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Published on 26/05/2014

European Commission rules

 

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EURLs, what for?

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In the context of the EU strategy aimed at improving animal health and establishing the single market for live animals and animal products, a network of European Union and National Reference Laboratories dealing with major animal diseases has been gradually set up. The designation of European Union Reference Laboratories should contribute to a high quality and uniformity of analytical results. EURLs for animal health and zootechnics are listed in Annex VIII of Regulation (EC) No 882/2004 .

Functions and duties of the EURLs consist notably of providing information on analysis methods and organising comparative tests with the National Reference Laboratories, coordinating the application of the methods and research into new analysis methods, organising training and advanced courses for National Reference Laboratory staff and providing scientific and technical assistance to the Commission.
Apart from these duties and functions the Commission approves an annual working plan for each EURL specifying their tasks for the next year.

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Financial aid to EURLs

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Within the framework of Council Decision 90/424/EEC on expenditure in the veterinary field of 26 June 1990, these laboratories may receive European Union financial aid for fulfilling the tasks and functions specified in the animal health legislation. For this reason, the work programmes for the EURLs concerned are approved every year via specific Decisions, based on Council Decision 90/425/EEC. Appropriations shall be decided upon each year as part of the budgetary procedure.
Commission Regulation (EC) No 1754/2006 of 28 November 2006 lays down detailed rules for the granting of European Union financial assistance to European Union Reference Laboratories for feed and food and the animal health sector pursuant to Article 28 of Decision 90/424/EEC. The said Regulation provides that the financial contribution from the European Union is to be granted if the approved work programmes are efficiently carried out and that the beneficiaries supply all the necessary information within certain time limits. In accordance with Article 2 of this Regulation, the relationship between the Commission and each European Union Reference Laboratory is laid down in a partnership agreement which is supported by a multi-annual work programme.

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EURL evaluation

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The main purpose of the evaluation is to assess the performance of the EURLs during the past 15 years, especially as regards effectiveness and efficiency and to identify areas for improvement to ensure high quality and harmonisation of laboratory testing of animal diseases across the Community, taking into account the current animal health situation in the EU.
The EURL evaluation campaign was held in first quarter 2009. Since the rabies EURL was designated just before the evaluation campaign began (July 2008), it was not able to be evaluated.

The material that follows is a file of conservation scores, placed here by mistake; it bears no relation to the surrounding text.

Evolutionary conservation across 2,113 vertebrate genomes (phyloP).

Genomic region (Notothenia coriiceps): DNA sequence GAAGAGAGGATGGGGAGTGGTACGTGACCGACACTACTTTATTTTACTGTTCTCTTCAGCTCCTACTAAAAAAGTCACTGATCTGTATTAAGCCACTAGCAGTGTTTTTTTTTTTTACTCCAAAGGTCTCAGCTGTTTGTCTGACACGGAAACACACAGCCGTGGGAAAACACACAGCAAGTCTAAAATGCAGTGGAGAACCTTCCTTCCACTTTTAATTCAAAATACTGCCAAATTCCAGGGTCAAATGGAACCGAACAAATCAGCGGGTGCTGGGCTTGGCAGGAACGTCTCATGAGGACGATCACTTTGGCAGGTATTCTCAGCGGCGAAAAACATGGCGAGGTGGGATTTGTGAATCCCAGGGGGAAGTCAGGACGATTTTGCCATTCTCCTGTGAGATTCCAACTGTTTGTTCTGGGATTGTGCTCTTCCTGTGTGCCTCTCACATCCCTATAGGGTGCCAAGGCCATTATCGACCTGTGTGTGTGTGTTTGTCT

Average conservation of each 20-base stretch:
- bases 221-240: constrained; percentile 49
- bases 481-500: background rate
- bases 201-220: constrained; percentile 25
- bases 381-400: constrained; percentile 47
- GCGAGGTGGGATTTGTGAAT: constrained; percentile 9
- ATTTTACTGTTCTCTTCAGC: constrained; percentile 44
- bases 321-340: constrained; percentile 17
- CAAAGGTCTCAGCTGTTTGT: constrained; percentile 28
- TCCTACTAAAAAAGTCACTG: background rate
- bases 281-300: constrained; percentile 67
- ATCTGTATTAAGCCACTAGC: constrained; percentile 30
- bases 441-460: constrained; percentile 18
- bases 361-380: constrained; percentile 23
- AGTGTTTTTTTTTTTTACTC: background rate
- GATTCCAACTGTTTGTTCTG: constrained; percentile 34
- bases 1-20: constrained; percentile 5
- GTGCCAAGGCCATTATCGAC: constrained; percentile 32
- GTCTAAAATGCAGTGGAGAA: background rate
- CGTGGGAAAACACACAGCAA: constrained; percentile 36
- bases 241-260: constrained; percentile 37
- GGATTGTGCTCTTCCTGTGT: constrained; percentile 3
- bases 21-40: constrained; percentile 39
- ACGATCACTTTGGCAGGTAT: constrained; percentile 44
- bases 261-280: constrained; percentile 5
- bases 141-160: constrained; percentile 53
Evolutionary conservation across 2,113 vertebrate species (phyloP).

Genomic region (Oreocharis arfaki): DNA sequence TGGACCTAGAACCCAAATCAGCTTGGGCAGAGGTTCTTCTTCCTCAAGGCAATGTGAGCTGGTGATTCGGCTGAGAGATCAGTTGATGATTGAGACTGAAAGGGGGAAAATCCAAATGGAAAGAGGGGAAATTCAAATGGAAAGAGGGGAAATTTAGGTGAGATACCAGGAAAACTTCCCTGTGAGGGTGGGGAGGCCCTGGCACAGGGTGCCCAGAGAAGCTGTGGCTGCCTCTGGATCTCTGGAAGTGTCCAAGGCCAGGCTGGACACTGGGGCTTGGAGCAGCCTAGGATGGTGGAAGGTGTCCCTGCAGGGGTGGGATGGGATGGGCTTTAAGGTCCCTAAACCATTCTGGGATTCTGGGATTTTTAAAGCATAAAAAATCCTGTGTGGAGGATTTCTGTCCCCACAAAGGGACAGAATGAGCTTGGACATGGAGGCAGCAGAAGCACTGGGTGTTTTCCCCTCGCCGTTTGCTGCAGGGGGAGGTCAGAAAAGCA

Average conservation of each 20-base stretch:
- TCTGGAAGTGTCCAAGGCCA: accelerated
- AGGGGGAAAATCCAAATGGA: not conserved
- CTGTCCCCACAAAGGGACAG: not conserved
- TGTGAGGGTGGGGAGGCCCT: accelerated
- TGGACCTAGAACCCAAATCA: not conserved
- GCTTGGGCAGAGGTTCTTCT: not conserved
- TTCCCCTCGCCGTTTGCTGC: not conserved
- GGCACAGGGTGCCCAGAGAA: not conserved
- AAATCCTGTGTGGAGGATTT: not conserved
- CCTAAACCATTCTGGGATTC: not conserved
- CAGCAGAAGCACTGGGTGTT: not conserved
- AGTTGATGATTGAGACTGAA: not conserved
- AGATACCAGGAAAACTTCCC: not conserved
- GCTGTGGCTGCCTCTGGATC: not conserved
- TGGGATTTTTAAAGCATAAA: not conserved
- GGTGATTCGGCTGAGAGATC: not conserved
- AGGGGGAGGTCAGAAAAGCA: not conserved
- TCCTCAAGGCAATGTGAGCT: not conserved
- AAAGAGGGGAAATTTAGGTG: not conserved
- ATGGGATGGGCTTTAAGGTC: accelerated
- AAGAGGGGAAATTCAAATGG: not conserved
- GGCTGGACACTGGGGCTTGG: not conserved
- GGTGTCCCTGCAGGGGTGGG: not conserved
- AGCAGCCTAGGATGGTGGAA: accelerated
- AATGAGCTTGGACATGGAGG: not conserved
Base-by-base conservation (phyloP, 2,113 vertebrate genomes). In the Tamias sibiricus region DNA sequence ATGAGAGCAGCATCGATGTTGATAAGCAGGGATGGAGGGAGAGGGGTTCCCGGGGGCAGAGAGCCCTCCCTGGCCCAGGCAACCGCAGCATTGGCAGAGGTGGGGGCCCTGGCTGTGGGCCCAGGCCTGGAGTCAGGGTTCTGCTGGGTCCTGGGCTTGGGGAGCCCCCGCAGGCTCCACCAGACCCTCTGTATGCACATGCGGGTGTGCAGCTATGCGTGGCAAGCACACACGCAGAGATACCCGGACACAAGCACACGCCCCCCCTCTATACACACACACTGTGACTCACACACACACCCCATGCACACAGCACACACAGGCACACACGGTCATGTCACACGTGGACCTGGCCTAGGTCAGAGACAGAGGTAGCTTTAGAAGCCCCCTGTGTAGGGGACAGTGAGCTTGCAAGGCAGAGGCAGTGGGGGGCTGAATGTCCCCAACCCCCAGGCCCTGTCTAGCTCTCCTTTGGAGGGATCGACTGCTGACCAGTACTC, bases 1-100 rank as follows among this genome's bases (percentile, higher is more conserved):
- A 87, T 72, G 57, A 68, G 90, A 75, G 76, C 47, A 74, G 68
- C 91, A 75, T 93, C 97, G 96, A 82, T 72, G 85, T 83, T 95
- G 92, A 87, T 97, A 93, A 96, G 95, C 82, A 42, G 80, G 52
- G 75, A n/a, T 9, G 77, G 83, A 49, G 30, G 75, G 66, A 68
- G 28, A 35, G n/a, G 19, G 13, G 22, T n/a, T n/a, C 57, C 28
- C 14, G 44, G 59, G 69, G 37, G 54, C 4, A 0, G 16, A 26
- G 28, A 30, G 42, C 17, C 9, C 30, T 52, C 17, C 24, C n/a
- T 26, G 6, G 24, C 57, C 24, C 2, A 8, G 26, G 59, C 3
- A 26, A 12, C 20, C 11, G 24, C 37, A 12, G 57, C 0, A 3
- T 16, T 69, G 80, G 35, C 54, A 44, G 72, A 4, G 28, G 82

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Eradication and monitoring programmes

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The European Commission has eradication and monitoring programmes for animal diseases. These programmes aim to progressively eliminate animal diseases that are endemic to certain areas of the European Union. They also include checks aimed to prevent zoonoses. The programmes include a wide range of measures including vaccination, testing of animals, compensation for slaughtering or culling and treatment.
Rabies is part of the second group of diseases (“zoonoses or epizootics not covered elsewhere measures on a herd or flock basis”) covered by the EC programmes.

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Task force for monitoring disease eradication in the Member States

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The Task Force was created in a meeting held on 15 March 2000 in Brussels in accordance with action 29 of the White Paper on Food Safety . The objectives of the Task Force are to improve animal disease eradication as well as improve the cost-benefit ratio of animal disease eradication programmes co-financed by the European Union. Meetings are chaired by the Commission and take place in Brussels each three to six months. For some diseases (sheep and goat brucellosis, bovine brucellosis, bovine tuberculosis, rabies, salmonellosis) subgroups of the Task Force have been established.

The subgroups support the Task Force and the Member States in their attempts to develop and to implement optimal disease eradication measures. The members of the subgroups are personally nominated.
For each meeting of the Subgroups a final report is produced. In those reports, a number of conclusions and recommendations are provided. The Task Force for rabies was created in 2004.

Year Date Town Country
2015 15-16 October Budapest Hungary
2012 11-12 December Warsaw Poland
2012 29-30 November Zagreb Croatia
2011 28 April Kaliningrad Russia
2011 14-15 March Plovdiv Bulgaria
2010 8-9 November Tartu Estonia
2009 27-28 October Vilnius Lithuania
2008 26-27 November Riga Latvia
2007 11-12 May Velky Meder Slovak Republic
2006 6-7 April Poznan Poland
2005 26-27 April Vilnius Lithuania
2004 21-22 September Klagenfurt Austria

 

Source: https://ec.europa.eu/food/funding/animal-health/national-veterinary-programmes_en (Section "4. Useful information" / "Subgroup" / "Rabies subgroup")

 

Additional documentation

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Last update: 09 August 2017

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